• Tumblr Savior – A Tumblr script for readers that “Saves you from ever having to see another post about certain things ever again.”
  • Tumblr SafeDash – A Tumblr script for readers that hides all images in your Tumblr Dash until you mouseover.
  • WordPress Trigger Warning Plugin – A WordPress plugin for bloggers that allows you to “wrap the trigger content in [trigger][/trigger] to hide it. Readers can choose to read the trigger content by clicking on the “Show” button.”

Dumb Domme Discussion:

I get it, I really do. In theory, I think notifying people of potential triggers is a good thing. But like lots of other good things, when groups grapple for control of a practice, and when that practice becomes an institution, it risks becoming diluted by broad and incorrect application. As a result, the practice also risks being protested and parodied.

Examples of too-broad and incorrect application are everywhere.

  • One blogger suggested that her essay about trigger warnings could be triggering.
  • Along with generally agreed upon topics like rape and abuse, some lists of potentially triggering topics include spiders, slimy things, and “Anything that might inspire intrusive thoughts in people with OCD.” (Um, couldn’t that be anything?)
  • I saw a tweet where the author said s/he couldn’t continue reading a blog post because it had “triggery” language that suggested happiness (I’m not kidding).

Does Dumb Domme (Have Triggers)?:

Do I have triggers? I don’t think so. There are certain things I don’t want to read about or see depicted on television because they remind me of upsetting past events. I don’t know if I’d go so far as to say I can’t see them (like, I’m unable to read/see them), but I don’t want to see them. Certainly, reading about stuff I don’t want to read about could upset me, but I don’t know if I’d call that a “trigger.”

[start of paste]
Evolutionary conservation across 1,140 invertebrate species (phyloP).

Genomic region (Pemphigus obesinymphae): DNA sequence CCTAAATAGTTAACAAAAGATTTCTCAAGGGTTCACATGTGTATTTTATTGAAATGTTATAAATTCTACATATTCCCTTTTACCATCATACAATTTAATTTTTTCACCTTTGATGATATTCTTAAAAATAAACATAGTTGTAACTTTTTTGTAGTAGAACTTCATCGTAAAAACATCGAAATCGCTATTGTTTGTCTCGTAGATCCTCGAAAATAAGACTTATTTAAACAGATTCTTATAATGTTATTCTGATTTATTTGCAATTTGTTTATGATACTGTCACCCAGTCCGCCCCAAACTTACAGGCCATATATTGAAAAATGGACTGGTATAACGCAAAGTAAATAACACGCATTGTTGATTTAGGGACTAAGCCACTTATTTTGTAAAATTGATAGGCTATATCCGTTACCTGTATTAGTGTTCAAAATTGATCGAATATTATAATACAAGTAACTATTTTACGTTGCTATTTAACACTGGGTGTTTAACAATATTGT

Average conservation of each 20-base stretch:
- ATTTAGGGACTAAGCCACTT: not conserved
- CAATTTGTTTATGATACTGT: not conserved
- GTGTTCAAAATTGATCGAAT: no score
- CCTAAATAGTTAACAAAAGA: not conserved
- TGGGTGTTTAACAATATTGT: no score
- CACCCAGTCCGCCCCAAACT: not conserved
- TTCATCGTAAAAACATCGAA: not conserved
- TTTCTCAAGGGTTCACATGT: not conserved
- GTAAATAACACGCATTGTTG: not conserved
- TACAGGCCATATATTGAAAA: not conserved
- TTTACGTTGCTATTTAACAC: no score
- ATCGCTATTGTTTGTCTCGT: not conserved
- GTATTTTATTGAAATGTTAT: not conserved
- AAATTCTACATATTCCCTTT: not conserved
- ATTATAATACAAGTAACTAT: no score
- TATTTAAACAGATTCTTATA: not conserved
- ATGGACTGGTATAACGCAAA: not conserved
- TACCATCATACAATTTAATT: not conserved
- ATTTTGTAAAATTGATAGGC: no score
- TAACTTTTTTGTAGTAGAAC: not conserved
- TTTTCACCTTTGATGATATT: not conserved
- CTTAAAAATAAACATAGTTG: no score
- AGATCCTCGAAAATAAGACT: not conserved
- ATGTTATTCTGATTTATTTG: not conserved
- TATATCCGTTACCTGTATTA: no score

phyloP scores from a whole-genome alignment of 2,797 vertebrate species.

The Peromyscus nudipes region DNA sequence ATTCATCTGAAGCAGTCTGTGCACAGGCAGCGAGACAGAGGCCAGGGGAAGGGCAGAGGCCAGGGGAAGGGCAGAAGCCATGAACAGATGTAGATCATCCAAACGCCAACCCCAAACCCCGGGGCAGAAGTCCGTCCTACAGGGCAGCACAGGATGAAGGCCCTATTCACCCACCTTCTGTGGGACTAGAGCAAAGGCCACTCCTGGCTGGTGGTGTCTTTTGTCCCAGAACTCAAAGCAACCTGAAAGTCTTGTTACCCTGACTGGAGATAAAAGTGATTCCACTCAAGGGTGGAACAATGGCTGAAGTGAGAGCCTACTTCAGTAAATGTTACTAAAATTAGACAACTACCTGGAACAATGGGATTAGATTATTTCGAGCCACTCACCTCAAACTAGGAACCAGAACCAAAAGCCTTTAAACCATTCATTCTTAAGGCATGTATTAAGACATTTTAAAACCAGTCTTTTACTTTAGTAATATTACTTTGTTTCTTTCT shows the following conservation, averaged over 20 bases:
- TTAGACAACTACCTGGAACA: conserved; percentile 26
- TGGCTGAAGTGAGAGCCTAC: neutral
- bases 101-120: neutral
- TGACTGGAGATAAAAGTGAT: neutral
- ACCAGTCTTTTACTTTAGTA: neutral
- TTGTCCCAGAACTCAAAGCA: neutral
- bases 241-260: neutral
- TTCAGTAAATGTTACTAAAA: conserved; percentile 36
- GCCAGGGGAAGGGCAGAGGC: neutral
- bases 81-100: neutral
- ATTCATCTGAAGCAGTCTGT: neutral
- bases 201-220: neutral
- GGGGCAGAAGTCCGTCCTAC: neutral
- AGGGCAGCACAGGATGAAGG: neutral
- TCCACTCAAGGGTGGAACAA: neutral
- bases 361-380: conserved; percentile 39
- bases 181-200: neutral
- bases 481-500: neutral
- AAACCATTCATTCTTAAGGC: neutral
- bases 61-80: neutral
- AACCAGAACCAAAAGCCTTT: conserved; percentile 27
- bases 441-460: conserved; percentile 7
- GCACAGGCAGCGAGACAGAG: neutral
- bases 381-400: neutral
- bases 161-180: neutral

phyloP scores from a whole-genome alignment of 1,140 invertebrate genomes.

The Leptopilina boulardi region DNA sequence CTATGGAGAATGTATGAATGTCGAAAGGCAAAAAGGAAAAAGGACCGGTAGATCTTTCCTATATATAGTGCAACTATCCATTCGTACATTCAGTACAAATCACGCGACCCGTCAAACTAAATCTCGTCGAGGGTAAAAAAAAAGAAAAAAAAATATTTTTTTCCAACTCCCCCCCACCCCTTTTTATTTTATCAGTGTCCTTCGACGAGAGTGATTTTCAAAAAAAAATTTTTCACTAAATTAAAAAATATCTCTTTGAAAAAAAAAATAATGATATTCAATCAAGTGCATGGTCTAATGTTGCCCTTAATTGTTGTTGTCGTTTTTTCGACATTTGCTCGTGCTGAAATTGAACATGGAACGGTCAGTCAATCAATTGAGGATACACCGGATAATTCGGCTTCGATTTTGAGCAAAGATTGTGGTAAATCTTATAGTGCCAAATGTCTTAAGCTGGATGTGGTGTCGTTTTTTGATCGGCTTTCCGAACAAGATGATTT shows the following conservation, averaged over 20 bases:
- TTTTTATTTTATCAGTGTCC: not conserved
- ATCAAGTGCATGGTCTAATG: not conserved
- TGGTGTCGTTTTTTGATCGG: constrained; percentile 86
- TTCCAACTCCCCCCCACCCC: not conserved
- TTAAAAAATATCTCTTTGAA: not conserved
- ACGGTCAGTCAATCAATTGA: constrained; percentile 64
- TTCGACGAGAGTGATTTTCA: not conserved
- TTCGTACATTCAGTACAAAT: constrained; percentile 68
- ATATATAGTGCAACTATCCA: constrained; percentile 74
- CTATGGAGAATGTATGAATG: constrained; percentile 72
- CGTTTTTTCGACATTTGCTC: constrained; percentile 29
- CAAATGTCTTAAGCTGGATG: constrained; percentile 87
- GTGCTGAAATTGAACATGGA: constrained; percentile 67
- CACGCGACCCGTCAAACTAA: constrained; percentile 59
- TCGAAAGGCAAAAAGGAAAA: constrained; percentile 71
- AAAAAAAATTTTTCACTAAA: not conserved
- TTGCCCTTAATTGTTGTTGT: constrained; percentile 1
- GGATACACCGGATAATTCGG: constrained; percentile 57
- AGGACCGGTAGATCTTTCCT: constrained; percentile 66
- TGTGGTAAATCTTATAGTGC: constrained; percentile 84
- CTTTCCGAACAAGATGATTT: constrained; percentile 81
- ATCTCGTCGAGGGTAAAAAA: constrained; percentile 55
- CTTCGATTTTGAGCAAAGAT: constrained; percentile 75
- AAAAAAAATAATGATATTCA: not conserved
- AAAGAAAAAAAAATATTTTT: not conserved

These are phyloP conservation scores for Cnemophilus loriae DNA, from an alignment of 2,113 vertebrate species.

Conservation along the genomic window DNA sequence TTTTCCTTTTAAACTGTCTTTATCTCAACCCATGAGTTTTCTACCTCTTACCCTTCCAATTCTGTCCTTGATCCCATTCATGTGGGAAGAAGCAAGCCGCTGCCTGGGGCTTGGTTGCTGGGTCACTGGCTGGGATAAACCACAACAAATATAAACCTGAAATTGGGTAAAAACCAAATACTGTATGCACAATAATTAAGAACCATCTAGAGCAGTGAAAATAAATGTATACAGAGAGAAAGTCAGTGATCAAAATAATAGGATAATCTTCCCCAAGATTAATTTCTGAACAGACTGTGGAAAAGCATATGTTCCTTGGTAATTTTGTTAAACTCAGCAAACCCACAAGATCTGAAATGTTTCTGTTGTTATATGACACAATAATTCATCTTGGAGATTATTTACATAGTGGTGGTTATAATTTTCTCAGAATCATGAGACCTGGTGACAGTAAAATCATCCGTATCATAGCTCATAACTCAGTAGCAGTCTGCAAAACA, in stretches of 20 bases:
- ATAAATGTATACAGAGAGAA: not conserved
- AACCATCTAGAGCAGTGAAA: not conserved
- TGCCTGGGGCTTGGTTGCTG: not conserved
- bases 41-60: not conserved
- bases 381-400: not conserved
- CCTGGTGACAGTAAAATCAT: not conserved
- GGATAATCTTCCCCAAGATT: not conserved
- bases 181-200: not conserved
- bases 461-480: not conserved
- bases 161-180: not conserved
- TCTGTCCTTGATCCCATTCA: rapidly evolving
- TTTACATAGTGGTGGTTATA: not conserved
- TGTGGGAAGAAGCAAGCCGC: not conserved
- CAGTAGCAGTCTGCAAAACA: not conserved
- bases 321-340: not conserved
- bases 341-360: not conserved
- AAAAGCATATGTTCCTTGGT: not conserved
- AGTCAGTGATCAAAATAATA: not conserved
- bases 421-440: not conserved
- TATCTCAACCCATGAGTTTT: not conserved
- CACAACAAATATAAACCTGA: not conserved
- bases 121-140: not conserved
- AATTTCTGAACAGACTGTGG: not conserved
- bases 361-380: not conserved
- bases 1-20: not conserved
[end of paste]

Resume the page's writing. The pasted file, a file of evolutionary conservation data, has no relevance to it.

The answer was "no."

The answer was “no.”

There are a lot of things that make me remember events I wish I could scrub from my brain… do those count?

  • JumboTrons
  • the sound of someone else vacuuming
  • grocery stores with pre-made sushi
  • Groupon
  • slimy pumpkin goo
  • tequila

Lots of bad memories up in that list. If you’ll excuse me… I’m going to go to my happ…

 Fuck, I almost forgot…

TRIGGER WARNING: The following statement contains language that might be upsetting to those who find happiness triggering.

 

Ok… now if you’ll excuse me, I’m going to go to my happy place.


works consulted: Geek Feminism Wiki    Fuck Yeah, Trigger Warnings    “Trigger-Angry: The Politics of Internet Trigger Warnings”    Washington City Paper, “Trigger Warnings and Being an Asshole”    “I Write Letters” (Dear Susannah Breslin)  “Trigger warning: This blog post may freak you the f*** out” (cached at Internet Archive)  “Sexual Assault, Triggering, and Warnings: An Essay”  •  Common Trigger Warnings

  11 Responses to “BDSM Lexicon Entry #18: Trigger Warning”

  1. Giiiiiirrrl!

    Did someone REALLY propose to you on a Jumbotron…and you said NO?!

    You are my hero(ine)!